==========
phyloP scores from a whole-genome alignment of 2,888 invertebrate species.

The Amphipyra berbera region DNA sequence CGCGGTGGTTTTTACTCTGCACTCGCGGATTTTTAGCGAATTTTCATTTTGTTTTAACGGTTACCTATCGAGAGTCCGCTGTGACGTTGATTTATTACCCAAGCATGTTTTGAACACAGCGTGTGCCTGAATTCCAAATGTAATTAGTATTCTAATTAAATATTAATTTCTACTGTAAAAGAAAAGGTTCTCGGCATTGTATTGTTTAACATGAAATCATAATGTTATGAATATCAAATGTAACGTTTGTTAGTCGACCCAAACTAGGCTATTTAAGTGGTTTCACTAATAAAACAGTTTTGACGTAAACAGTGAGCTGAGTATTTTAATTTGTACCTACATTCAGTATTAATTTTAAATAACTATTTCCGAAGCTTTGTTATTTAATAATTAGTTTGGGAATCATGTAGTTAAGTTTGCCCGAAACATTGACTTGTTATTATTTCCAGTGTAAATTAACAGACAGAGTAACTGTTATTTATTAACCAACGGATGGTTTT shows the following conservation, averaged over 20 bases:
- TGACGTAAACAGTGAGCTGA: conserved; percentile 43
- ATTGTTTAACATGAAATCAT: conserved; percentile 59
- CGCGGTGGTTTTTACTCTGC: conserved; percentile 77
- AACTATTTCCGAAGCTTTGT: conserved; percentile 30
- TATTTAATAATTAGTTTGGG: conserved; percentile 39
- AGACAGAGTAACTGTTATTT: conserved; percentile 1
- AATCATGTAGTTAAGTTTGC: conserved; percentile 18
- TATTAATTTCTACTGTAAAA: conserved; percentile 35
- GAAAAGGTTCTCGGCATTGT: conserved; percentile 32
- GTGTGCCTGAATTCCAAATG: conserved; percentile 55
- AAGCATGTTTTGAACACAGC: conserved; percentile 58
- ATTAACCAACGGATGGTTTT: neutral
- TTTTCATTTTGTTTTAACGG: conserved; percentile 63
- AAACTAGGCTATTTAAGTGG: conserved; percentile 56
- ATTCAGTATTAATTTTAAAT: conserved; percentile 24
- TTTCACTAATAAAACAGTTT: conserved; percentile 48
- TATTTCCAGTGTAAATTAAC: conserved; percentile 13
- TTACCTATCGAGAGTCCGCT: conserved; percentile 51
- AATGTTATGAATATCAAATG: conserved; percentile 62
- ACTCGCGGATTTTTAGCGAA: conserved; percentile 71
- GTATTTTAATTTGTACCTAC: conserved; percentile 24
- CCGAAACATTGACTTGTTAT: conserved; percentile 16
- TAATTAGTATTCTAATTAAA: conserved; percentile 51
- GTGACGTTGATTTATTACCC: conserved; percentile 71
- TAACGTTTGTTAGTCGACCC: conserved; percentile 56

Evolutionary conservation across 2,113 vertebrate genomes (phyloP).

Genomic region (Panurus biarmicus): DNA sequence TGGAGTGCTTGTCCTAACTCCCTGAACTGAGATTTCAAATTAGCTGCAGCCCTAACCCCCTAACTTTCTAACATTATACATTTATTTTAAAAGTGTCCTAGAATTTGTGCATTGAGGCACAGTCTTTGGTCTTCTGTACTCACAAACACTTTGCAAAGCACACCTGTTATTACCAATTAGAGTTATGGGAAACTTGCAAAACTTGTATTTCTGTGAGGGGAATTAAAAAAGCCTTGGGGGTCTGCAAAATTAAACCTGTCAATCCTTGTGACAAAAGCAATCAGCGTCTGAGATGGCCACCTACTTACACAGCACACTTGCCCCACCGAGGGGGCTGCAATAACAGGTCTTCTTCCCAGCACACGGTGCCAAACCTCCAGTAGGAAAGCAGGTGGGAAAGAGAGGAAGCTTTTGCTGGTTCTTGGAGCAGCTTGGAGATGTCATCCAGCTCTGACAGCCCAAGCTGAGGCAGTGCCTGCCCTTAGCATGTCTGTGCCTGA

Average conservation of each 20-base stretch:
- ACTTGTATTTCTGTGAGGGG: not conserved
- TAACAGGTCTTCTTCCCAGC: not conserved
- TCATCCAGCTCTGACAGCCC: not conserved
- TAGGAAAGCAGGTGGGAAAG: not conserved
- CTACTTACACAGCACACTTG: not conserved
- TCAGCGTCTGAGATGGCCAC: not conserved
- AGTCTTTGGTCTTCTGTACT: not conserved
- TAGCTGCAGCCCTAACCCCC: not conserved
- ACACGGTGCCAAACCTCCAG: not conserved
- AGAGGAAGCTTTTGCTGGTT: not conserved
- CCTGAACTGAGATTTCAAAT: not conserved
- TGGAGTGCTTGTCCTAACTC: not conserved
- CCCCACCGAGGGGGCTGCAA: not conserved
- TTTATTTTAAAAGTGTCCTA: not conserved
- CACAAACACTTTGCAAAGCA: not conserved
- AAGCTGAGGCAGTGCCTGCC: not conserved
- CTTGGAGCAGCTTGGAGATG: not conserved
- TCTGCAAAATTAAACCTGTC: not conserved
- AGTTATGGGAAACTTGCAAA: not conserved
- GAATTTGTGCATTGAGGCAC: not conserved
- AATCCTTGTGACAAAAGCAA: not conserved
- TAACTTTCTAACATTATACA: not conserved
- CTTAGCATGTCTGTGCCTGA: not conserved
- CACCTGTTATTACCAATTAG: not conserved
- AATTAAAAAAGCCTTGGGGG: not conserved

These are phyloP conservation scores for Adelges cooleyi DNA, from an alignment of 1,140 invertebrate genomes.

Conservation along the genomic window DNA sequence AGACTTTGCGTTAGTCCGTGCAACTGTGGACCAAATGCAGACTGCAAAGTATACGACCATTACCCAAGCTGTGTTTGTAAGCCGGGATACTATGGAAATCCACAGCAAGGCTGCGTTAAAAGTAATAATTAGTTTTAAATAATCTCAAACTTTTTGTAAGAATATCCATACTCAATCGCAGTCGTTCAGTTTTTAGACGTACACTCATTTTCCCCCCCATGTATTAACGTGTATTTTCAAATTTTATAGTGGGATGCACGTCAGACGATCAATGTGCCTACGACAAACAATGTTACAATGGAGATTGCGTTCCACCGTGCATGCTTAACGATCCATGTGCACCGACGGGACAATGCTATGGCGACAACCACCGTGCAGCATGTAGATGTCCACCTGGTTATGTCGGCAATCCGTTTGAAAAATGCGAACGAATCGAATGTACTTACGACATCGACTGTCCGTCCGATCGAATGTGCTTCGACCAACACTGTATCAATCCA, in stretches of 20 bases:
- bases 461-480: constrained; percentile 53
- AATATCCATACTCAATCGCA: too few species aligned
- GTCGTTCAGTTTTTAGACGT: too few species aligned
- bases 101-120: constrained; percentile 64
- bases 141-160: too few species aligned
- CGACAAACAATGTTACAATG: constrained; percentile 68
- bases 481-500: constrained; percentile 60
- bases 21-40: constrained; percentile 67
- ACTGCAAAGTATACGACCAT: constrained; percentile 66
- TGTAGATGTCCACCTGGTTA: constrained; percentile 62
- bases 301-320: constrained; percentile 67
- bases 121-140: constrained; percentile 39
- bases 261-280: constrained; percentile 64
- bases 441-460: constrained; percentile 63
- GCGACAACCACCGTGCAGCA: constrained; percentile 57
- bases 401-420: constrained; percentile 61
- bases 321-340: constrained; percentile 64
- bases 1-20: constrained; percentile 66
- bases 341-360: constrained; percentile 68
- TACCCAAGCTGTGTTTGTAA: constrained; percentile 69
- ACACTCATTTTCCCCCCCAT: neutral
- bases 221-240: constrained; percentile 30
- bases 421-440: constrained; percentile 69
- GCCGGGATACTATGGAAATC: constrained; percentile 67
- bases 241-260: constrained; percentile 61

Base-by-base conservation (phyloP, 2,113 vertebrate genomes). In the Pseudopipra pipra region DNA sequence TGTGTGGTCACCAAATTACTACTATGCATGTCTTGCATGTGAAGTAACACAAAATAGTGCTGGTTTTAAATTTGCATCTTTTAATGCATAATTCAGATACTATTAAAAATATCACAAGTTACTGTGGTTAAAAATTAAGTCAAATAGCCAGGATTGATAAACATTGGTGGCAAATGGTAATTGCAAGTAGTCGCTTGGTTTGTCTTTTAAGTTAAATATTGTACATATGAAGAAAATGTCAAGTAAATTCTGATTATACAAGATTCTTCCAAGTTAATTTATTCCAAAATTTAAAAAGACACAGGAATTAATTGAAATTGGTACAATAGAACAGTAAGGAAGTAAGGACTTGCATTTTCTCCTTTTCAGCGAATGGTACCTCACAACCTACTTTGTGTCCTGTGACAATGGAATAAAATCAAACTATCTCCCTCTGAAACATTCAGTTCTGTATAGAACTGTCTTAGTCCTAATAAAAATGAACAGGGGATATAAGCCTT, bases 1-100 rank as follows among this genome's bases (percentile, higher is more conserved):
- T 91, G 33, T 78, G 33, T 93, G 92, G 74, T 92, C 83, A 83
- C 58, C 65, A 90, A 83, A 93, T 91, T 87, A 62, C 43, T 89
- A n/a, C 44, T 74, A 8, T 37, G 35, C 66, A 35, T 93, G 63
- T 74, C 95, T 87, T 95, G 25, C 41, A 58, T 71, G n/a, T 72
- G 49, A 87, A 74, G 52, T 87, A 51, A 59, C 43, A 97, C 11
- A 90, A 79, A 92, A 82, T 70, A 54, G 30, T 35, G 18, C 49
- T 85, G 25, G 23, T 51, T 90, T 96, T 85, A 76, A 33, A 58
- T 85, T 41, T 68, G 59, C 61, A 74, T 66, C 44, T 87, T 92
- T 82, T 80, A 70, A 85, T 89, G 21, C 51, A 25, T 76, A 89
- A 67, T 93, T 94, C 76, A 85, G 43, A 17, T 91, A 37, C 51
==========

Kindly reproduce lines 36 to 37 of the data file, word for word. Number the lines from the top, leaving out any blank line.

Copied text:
- TCAGCGTCTGAGATGGCCAC: not conserved
- AGTCTTTGGTCTTCTGTACT: not conserved